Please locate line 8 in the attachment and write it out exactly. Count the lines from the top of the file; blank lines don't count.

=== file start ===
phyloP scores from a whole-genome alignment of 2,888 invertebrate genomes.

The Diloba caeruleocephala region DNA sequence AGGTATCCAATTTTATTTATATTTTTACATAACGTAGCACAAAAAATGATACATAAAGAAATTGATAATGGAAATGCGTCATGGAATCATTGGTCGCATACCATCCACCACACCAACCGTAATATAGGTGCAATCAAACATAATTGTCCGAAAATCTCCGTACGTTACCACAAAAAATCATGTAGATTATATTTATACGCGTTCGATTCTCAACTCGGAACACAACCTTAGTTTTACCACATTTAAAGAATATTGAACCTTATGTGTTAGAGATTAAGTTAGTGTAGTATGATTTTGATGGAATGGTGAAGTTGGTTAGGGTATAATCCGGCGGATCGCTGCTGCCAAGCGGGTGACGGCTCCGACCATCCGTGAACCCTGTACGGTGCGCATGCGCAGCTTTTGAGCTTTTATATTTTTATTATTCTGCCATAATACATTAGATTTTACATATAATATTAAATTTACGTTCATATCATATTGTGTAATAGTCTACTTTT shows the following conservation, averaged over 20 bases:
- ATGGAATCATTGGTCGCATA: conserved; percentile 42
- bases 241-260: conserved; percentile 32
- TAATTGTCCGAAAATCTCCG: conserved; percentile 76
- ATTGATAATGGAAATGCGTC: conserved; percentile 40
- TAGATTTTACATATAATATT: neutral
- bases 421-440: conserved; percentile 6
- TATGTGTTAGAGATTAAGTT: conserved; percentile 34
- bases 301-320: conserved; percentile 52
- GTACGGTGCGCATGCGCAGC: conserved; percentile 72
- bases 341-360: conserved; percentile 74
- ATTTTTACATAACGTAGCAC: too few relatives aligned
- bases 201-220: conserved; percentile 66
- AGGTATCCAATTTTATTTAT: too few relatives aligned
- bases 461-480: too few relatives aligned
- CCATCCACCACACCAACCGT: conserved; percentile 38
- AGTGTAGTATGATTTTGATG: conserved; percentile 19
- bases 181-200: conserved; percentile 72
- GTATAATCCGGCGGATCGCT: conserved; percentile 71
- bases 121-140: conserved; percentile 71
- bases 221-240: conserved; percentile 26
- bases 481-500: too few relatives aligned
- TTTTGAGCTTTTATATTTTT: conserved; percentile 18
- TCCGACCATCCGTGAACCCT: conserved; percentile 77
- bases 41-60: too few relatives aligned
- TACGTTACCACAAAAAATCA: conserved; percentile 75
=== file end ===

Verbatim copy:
- bases 421-440: conserved; percentile 6